Three Most Common Consequences For Failing To Report Income Made Overseas

When filing your annual income tax return, it is a requirement that you include all of the income made for the year, wherever it was made. For people with jobs that take them out of the country, this includes any income made outside of the United States. This is true even if you work part of the year in the States. If you neglect to note all of your income when filing your tax return, you can face significant fines and penalties and in some instances you may even face criminal charges.

None of these possibilities are attractive, so it is important to know what to expect if you do not report all of the income you made for the year. The three most common consequences for failing to report income made overseas are:


  • If a finding is made that you willfully failed to report income made abroad, the likelihood you will face criminal charges is high. Any time criminal charges are filed; there is a possibility of incarceration.
  • Failure to report all of your income will cause the IRS to impose stiff financial penalties once the income is discovered. Penalties can be compounded for each period that assets and income are not reported, which can result in a penalty that exceeds the value of the asset.
  • Along with the penalties that are associated with not reporting all of your income, you will also be hit with interest on the amount of tax and penalties owed. The interest charged by the IRS is not at a favorable rate, and will quickly cause your total amount due to rise.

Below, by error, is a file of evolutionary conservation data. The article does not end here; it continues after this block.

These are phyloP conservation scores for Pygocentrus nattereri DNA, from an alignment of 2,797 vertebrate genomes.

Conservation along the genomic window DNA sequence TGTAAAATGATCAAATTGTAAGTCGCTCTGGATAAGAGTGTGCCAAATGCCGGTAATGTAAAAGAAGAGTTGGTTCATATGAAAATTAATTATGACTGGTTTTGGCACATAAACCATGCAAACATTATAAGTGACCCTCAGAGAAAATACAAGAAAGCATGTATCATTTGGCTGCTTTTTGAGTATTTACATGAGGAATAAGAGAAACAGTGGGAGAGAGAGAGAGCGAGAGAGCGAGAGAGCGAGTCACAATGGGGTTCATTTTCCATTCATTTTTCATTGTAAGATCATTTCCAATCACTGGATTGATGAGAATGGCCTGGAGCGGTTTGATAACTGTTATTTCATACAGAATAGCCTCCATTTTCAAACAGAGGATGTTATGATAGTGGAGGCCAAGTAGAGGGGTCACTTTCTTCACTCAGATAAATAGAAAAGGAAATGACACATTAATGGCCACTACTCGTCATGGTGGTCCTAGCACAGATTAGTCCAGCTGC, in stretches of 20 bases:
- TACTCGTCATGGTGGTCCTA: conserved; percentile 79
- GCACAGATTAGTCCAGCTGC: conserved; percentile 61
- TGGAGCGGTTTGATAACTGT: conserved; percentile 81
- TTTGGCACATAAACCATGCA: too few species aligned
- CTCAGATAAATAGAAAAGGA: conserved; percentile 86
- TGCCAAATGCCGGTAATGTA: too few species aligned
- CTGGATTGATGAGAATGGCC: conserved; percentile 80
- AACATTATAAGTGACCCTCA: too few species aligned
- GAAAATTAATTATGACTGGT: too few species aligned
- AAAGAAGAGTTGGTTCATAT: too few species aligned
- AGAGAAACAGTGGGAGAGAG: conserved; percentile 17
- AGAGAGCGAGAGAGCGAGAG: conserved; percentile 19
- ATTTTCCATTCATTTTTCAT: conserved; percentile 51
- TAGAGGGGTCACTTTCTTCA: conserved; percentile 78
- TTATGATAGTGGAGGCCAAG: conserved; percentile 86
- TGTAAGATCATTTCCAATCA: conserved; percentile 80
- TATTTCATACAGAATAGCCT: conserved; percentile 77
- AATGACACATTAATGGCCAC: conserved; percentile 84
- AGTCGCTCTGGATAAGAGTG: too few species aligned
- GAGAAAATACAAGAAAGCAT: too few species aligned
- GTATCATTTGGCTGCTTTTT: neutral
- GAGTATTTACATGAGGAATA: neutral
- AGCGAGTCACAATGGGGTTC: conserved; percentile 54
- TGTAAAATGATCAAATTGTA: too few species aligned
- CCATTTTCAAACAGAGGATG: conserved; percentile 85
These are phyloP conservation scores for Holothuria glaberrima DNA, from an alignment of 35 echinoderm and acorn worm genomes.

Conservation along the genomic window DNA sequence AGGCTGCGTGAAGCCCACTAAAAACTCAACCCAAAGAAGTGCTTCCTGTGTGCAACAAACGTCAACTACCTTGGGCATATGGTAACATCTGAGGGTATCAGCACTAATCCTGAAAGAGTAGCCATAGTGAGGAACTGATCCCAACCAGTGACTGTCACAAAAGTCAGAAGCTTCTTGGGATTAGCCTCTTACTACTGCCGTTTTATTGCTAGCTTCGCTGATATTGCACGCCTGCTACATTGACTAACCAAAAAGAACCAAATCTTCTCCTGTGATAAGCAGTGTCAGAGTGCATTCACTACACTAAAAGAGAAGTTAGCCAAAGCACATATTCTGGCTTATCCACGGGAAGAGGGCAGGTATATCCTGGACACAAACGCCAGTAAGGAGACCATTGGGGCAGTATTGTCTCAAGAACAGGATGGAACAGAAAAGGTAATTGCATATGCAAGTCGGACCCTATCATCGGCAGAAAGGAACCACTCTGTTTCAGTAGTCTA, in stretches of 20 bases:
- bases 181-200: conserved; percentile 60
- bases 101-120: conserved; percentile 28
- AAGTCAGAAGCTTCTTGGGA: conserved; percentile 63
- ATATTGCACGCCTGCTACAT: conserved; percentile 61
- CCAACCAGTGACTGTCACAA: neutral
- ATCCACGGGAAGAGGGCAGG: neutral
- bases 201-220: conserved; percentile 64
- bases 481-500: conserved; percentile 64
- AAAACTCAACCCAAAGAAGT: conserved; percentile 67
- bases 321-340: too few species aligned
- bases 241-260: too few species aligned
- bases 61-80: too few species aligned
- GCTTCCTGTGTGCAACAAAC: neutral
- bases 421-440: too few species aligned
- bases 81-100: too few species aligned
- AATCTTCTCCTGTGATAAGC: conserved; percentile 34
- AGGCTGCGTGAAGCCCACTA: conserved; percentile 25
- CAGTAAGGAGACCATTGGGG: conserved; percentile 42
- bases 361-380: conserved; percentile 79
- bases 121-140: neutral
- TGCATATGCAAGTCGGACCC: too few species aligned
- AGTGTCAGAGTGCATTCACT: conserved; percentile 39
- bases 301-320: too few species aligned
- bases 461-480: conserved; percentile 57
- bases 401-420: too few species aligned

The requirement to report all income made overseas extends to reporting the existence of any offshore banking accounts or trusts in which you have an interest. Failure to report these accounts can also result in fines, penalties, and legal action being taken against you by the IRS. In order to avoid these harsh punishments, contact a knowledgeable legal tax professional to be sure your return is in compliance with IRS rules and regulations. Making sure your return is accurate when filed will save you the need to explain your actions later, or to defend yourself in court or before the IRS. If you have already received notice that the agency is questioning your income, we can help you resolve that issue as well. Call us today for more information.


If you have questions about taxes and what to do about income earned abroad, let the professionals at Nielsen Law Group help you negotiate with the IRS. Call (480) 888-7111 or submit a web request here.